Thank you.  Cam Beeler

Monday, February 13, 2012

They kept coming.

At Aphiwe we have a memorial and message meeting from 10-11am followed by CYC from 11-12pm. We started the day with 18 youngsters and 7 baptized members - and then the youngsters kept coming. Throughout the meeting they would arrive - sit down - get up to fetch a Bible - sit down - and then struggle to find a quote and page and page to find 1 Corinthians (discover they were in 1 Chronicles - and then the paging starts again) or even worse still find something obscure like 1 John. Today we ended up with 62 youngsters - all eager to learn ; eager to find every quote and have a turn to read; listening avidly; responding carefully. CYC followed straight after the memorial - no-one wanted to take a break.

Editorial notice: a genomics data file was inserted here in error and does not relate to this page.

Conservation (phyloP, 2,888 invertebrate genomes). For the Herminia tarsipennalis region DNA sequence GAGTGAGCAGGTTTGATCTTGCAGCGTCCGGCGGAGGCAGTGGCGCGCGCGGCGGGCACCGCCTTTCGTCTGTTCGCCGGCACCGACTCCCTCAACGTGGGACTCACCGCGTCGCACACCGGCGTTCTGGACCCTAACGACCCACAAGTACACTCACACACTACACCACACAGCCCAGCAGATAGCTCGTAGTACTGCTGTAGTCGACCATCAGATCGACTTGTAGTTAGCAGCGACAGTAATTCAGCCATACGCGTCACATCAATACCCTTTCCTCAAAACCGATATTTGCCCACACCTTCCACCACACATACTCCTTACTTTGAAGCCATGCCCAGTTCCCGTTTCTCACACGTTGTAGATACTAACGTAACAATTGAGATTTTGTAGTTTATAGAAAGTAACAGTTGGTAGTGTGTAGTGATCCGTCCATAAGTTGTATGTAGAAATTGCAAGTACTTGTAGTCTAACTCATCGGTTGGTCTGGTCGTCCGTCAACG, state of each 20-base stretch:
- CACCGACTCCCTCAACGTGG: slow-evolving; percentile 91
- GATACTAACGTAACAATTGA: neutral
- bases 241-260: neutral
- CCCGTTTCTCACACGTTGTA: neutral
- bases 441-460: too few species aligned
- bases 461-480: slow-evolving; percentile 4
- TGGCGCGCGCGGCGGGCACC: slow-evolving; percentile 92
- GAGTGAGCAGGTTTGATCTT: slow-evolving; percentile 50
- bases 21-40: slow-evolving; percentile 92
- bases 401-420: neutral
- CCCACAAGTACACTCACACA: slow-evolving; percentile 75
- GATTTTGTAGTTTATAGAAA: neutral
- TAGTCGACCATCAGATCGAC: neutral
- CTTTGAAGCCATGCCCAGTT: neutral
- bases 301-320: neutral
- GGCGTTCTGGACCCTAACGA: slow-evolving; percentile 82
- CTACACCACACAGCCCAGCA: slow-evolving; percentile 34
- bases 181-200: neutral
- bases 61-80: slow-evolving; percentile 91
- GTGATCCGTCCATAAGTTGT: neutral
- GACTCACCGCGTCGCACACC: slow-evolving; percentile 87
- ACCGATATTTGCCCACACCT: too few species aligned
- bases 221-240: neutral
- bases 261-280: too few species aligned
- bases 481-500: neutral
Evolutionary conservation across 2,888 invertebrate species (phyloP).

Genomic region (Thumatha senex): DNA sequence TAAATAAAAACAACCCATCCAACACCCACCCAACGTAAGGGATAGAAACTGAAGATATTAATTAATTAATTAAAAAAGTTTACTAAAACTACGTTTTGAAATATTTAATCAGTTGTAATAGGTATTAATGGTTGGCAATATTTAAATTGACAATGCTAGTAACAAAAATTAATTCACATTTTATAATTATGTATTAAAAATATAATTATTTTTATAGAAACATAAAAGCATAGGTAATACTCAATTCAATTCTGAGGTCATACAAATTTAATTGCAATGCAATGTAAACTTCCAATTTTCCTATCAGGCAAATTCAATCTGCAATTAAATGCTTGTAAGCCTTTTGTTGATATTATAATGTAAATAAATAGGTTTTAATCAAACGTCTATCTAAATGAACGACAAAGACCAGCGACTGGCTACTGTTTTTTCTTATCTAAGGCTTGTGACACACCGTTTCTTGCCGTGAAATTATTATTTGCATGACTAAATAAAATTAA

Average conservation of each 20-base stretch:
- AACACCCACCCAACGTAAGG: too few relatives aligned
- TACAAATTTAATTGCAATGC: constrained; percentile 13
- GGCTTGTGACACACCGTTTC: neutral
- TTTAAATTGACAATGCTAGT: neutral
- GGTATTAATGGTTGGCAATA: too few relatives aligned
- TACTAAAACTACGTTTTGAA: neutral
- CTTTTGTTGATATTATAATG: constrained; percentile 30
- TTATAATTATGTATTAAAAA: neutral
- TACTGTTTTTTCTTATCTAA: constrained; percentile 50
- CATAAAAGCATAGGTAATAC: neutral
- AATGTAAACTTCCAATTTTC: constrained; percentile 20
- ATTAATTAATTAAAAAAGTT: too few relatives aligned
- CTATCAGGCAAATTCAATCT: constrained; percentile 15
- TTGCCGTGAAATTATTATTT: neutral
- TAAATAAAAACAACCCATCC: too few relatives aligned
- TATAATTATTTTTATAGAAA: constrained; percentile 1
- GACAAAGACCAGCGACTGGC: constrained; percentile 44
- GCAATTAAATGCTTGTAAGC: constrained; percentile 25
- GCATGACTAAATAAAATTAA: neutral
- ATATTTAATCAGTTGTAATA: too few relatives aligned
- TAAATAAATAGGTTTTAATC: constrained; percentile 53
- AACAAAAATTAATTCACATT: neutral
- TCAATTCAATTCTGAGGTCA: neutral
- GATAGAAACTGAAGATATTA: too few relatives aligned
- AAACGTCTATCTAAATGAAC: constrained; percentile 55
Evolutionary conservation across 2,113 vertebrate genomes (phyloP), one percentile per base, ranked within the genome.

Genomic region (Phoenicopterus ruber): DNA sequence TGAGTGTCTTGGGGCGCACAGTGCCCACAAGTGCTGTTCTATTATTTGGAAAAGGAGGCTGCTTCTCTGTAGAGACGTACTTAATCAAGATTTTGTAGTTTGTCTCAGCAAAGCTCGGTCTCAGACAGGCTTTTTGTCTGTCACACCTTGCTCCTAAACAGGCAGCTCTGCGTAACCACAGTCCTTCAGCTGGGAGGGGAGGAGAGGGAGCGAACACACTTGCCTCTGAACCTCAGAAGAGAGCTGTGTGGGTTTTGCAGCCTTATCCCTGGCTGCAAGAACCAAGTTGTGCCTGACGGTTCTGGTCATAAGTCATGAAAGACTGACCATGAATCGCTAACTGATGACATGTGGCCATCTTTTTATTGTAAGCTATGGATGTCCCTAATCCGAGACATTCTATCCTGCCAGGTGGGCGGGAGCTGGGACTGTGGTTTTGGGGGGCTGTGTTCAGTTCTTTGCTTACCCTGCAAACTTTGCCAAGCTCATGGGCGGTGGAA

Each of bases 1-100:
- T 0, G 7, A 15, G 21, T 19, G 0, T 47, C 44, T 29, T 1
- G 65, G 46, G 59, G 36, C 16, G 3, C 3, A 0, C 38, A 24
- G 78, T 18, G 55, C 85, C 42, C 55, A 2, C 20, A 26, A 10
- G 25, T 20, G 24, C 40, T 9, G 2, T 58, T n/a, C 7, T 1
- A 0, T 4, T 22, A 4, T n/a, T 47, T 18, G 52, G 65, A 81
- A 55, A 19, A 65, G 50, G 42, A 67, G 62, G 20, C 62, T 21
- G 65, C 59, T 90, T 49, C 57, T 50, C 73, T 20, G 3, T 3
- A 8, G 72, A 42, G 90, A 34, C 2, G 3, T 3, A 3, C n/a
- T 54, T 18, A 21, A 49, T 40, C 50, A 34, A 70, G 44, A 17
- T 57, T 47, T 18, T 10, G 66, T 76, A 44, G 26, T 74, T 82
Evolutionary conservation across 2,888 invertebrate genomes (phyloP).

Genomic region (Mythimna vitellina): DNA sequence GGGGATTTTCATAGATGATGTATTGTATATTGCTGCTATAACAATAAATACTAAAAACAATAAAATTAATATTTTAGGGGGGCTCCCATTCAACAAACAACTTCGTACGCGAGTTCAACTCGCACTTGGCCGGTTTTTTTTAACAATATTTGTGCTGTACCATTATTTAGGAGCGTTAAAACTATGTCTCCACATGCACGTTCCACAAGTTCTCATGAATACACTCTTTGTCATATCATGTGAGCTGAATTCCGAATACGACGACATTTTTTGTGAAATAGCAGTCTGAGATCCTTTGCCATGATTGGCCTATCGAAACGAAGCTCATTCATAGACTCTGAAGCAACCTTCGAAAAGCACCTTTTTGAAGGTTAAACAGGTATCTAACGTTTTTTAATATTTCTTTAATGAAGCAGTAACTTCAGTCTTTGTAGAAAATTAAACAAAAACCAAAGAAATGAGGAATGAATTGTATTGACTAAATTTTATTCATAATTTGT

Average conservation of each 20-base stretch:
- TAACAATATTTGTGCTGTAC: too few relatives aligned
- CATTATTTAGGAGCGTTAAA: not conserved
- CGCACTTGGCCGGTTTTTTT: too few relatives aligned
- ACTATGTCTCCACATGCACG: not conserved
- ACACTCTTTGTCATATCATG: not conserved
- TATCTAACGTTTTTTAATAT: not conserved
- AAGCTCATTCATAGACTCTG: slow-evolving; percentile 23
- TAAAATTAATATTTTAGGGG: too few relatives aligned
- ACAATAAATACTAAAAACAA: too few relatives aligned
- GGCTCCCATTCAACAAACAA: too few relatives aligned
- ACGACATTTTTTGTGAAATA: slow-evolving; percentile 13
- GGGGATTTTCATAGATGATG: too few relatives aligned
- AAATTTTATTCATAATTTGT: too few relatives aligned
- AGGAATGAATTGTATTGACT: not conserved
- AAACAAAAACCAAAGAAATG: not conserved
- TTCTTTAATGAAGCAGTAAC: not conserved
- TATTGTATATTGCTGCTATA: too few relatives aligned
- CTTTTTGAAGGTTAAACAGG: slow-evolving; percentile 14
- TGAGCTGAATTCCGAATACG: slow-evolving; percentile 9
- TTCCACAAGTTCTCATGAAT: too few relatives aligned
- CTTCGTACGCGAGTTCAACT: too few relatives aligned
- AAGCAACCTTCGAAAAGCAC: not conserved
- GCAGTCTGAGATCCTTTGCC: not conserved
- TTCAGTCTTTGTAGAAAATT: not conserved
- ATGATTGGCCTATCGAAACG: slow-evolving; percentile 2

Otilia and Yvonne have the challenge of teaching the little ones (ages 7 to 9). And I say a challenge as that is exactly what having a variety of ages; languages; cultural backgrounds; and religious exposure presents to you. Eric has the privilege of teaching the 10 to 12 year olds and he is following the Junior Correspondence Course (JCC) program with them. He has been very brave in offering to help out with these youngsters (as he was only baptized in September) - and working through the JCC will increase his own knowledge and spiritual understanding - while at the same time give the children a structured learning program and good background of the Bible. Leona leads the 13 to 15 year olds and the classes are dealing with doctrines through a series called "Doctor Doctor I am sick" - with Christ being the master physician and our 'illness' being sin. Lucas has the 16 and up group and either answers specific questions raised or giving good background and outlines of the Bible; different books and different people. A very very busy 2 hours each Sunday.